Subject(s)
Autoantibodies/immunology , COVID-19/complications , COVID-19/immunology , Interferon Type I/antagonists & inhibitors , Interferon Type I/immunology , Polyendocrinopathies, Autoimmune/complications , Polyendocrinopathies, Autoimmune/immunology , SARS-CoV-2 , Adolescent , Adult , Antibodies, Neutralizing/blood , Antibodies, Neutralizing/immunology , Autoantibodies/blood , Female , Humans , In Vitro Techniques , Interferon-alpha/antagonists & inhibitors , Interferon-alpha/immunology , Male , Polyendocrinopathies, Autoimmune/genetics , SARS-CoV-2/immunology , SARS-CoV-2/physiology , Severity of Illness Index , Transcription Factors/genetics , Virus Replication/immunology , Young Adult
14.
Clin Res Cardiol ; 111(3): 264-271, 2022 Mar.
Article in English | MEDLINE | ID: covidwho-1258198

ABSTRACT

BACKGROUND: During the COVID-19 pandemic, compulsory masks became an integral part of outdoor sports such as jogging in crowded areas (e.g. city parks) as well as indoor sports in gyms and sports centers. This study, therefore, aimed to investigate the effects of medical face masks on performance and cardiorespiratory parameters in athletes. METHODS: In a randomized, cross-over design, 16 well-trained athletes (age 27 ± 7 years, peak oxygen consumption 56.2 ± 5.6 ml kg-1 min-1, maximum performance 5.1 ± 0.5 Watt kg-1) underwent three stepwise incremental exercise tests to exhaustion without mask (NM), with surgical mask (SM) and FFP2 mask (FFP2). Cardiorespiratory and metabolic responses were monitored by spiroergometry and blood lactate (BLa) testing throughout the tests. RESULTS: There was a large effect of masks on performance with a significant reduction of maximum performance with SM (355 ± 41 Watt) and FFP2 (364 ± 43 Watt) compared to NM (377 ± 40 Watt), respectively (p < 0.001; ηp2 = 0.50). A large interaction effect with a reduction of both oxygen consumption (p < 0.001; ηp2 = 0.34) and minute ventilation (p < 0.001; ηp2 = 0.39) was observed. At the termination of the test with SM 11 of 16 subjects reported acute dyspnea from the suction of the wet and deformed mask. No difference in performance was observed at the individual anaerobic threshold (p = 0.90). CONCLUSION: Both SM and to a lesser extent FFP2 were associated with reduced maximum performance, minute ventilation, and oxygen consumption. For strenuous anaerobic exercise, an FFP2 mask may be preferred over an SM.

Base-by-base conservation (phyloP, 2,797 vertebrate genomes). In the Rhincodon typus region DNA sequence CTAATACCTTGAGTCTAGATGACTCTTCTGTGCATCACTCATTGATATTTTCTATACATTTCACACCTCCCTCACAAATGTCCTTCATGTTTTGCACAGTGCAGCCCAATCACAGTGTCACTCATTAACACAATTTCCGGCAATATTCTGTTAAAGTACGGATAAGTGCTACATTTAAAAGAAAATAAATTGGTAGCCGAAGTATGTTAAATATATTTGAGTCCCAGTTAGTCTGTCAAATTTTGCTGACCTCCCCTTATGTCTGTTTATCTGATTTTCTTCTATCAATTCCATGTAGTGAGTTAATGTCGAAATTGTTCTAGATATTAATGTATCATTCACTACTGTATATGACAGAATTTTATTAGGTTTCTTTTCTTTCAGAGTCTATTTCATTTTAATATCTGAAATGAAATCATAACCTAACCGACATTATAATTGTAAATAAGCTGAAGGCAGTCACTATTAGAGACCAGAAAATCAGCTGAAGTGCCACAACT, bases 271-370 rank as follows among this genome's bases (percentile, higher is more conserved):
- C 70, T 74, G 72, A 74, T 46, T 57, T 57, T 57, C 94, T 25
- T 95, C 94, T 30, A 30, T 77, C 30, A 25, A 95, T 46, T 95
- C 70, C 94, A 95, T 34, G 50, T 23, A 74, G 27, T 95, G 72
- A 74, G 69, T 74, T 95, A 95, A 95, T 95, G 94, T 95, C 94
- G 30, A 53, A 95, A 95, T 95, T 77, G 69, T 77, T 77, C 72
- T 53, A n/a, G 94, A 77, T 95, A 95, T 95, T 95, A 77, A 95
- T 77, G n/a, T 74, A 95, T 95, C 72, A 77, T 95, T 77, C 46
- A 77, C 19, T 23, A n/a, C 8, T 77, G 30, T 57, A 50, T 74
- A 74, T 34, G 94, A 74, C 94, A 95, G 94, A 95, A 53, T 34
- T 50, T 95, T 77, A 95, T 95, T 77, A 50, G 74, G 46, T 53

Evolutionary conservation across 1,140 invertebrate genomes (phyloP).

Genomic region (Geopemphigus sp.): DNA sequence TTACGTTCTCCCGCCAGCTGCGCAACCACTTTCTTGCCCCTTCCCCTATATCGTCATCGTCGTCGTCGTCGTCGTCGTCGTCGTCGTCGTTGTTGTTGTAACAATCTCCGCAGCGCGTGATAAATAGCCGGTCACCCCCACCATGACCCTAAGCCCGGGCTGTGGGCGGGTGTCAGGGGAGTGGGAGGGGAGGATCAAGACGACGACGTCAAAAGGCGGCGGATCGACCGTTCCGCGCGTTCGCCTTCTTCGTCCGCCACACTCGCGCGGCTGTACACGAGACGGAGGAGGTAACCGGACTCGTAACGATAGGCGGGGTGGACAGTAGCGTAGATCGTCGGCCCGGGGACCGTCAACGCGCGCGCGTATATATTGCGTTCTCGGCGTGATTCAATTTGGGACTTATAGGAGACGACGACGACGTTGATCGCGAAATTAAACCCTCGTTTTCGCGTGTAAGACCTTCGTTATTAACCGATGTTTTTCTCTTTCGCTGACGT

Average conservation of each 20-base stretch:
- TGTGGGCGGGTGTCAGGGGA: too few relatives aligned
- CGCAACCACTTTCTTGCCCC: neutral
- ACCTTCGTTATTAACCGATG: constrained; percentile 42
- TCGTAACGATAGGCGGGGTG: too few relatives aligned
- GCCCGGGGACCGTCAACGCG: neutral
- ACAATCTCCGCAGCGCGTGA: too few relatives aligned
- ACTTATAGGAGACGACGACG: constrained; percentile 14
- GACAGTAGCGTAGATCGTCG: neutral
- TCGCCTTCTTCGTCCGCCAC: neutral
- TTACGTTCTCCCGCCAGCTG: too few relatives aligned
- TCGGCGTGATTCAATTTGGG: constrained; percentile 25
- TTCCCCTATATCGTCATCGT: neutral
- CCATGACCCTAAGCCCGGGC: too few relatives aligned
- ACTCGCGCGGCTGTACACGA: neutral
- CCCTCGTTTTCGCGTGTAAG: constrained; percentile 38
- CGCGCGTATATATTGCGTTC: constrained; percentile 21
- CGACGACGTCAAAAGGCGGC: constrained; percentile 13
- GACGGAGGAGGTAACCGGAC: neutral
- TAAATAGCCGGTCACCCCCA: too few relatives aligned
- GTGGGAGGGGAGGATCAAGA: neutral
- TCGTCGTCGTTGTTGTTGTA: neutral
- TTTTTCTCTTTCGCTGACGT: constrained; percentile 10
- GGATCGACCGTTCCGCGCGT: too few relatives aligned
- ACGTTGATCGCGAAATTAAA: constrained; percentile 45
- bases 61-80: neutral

Subject(s)
Athletes , Athletic Performance/physiology , Bicycling/physiology , COVID-19/prevention & control , Masks/adverse effects , Adult , Blood Pressure , Cross-Over Studies , Exercise Test , Heart Rate , Humans , Male , Oxygen Consumption , SARS-CoV-2
15.
J Sports Med Phys Fitness ; 2021 Apr 19.
Article in English | MEDLINE | ID: covidwho-1192239

ABSTRACT